Recruits are allowed to quit anytime during these 5 days—and many do. In fact, on average, only 25% of recruits will pass to the next level of training.
- Complete airborne and surface warfare training. After BUD/S, remaining recruits will go on to Fort Benning, Georgia where they’ll learn parachuting and receive more training in submersible vehicles and water-based combat.
- Pass SEAL Qualification Training (SQT). This 26-week program provides recruits with advanced training in demolition, weapons, small-unit warfare, navigation, submersible vehicles, and more.
Congratulations! You’re Now a Navy SEAL
Once you’ve completed all the phases above, you’ll graduate as a Navy SEAL and join the very few men and women who have achieved this accomplishment. You’ll be ready to use your training and expertise to help the United States succeed in military missions around the globe.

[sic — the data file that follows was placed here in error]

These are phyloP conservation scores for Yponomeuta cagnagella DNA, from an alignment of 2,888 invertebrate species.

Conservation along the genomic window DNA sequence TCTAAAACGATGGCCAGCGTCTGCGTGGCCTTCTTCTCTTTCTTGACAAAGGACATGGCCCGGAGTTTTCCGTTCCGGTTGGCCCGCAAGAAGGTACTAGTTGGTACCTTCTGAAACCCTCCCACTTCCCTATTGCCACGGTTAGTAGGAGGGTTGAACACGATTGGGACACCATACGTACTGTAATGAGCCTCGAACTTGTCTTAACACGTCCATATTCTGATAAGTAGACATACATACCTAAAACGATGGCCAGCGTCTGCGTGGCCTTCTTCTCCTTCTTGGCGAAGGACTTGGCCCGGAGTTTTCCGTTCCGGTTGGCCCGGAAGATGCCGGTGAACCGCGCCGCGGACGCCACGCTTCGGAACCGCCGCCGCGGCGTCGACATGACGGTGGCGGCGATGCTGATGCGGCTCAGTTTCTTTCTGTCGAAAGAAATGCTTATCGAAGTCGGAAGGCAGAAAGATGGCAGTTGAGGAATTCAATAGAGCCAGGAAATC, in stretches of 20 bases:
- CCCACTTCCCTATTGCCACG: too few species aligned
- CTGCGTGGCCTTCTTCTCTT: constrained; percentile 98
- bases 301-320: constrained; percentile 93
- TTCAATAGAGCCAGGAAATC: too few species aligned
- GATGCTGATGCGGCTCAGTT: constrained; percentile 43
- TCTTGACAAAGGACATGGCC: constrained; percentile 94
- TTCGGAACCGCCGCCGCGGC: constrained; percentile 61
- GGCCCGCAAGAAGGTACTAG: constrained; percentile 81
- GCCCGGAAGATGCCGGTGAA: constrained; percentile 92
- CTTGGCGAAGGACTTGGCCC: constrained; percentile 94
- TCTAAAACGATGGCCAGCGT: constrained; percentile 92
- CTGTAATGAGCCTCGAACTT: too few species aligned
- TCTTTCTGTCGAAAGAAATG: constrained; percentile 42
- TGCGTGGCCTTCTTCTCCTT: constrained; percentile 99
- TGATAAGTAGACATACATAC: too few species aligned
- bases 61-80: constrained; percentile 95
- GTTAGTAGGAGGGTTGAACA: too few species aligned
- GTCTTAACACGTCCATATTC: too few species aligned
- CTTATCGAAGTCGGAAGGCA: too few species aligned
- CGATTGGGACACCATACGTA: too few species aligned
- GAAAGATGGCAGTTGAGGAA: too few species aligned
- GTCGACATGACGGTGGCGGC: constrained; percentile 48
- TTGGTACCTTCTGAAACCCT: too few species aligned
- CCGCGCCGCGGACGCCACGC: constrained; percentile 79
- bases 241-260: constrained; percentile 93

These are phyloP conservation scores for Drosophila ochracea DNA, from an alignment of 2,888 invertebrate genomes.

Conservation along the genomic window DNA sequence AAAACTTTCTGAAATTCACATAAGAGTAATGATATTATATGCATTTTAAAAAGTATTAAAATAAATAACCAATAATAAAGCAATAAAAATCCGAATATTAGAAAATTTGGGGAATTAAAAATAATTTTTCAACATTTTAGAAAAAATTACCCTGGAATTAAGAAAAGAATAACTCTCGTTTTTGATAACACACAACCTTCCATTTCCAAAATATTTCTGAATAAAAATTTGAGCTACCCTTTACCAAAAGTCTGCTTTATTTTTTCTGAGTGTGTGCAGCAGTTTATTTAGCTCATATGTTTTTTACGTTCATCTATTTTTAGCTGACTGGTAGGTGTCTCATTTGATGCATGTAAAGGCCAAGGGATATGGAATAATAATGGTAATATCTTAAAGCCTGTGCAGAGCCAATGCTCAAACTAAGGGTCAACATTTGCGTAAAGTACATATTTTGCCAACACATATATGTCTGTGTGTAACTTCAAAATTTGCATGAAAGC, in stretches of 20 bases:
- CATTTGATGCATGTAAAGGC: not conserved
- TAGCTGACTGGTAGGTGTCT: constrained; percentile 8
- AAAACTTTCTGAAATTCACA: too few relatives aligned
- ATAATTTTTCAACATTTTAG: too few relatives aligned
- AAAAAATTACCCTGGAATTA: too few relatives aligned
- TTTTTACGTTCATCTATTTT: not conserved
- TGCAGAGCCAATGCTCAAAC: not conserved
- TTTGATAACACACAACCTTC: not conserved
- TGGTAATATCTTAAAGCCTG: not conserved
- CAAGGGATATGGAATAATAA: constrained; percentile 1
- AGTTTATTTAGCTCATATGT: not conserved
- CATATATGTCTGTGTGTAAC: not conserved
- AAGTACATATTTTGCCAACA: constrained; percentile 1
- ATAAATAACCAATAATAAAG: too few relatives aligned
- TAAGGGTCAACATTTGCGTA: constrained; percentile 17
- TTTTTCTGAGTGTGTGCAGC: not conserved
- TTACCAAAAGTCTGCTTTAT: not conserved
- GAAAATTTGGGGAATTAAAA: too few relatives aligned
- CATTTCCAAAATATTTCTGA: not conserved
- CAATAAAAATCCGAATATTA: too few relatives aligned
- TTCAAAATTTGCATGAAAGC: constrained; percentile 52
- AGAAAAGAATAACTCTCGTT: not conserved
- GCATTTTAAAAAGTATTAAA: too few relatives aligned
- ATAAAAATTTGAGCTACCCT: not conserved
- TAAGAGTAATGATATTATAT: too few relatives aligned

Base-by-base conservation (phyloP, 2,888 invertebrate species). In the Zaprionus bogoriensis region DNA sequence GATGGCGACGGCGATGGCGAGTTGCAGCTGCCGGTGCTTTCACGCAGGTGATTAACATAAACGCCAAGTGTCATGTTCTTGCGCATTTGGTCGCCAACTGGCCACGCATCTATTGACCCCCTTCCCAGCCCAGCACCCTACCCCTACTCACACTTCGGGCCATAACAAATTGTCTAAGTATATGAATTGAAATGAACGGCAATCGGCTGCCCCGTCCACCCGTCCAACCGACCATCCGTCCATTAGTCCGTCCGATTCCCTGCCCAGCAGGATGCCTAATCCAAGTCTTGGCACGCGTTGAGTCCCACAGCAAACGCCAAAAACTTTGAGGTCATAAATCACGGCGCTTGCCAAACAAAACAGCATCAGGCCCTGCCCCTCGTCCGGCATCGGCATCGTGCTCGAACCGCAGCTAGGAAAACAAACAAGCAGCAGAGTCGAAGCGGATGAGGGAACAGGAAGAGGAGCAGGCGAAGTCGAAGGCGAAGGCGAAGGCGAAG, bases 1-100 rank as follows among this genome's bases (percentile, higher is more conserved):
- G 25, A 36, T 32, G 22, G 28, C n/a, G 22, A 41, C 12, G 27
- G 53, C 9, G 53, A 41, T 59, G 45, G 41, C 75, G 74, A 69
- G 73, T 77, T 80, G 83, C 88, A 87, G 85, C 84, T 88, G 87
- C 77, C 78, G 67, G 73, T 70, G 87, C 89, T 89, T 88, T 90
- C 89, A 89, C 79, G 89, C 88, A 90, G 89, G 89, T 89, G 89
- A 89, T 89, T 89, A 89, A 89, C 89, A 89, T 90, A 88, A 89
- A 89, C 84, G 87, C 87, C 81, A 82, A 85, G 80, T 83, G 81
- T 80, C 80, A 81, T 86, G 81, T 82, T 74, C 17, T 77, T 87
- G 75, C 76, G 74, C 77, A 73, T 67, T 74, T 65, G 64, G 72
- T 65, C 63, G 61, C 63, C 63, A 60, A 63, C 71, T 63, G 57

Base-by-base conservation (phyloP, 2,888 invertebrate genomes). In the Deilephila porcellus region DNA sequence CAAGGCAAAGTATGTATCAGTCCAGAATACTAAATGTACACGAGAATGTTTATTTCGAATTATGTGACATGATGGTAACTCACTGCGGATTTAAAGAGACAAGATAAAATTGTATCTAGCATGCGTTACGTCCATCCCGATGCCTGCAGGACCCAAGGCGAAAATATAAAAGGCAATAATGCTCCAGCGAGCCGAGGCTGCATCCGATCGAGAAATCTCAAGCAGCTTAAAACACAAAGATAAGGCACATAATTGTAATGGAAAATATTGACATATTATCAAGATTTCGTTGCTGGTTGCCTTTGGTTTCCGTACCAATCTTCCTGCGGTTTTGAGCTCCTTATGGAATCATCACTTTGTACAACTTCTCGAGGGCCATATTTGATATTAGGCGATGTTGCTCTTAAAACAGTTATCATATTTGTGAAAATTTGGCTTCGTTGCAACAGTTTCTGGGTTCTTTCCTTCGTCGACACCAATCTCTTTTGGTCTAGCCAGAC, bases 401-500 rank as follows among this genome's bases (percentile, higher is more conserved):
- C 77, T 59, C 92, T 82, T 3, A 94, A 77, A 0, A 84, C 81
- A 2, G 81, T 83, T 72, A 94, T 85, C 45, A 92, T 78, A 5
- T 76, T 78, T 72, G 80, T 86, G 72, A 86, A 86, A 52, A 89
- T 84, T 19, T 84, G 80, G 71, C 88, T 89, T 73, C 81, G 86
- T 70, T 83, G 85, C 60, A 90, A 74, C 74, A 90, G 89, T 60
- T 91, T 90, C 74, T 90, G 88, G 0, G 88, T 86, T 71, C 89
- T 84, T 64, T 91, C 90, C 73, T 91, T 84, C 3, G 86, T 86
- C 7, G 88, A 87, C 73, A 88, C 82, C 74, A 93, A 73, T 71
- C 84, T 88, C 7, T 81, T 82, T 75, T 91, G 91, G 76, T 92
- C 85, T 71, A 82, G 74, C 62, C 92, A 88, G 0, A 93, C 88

After your dedicated service as a SEAL and once you’re ready to transition into the civilian world, you’ll need a military to civilian resume that makes your specialized training and experience clear to civilian hiring managers.
Dr. Phillip Gold is President/CEO of Empire Resume and has vast experience writing resumes for both professionals and servicemembers transitioning from the military into civilian roles. He served as a Captain in the U.S. Air Force and was responsible for leading nuclear missile security. Phillip is a Certified Professional Resume Writer and holds a BA in Communications from The Ohio State University, an MS in Instructional Technology, an MBA in Finance, and a PhD in Finance.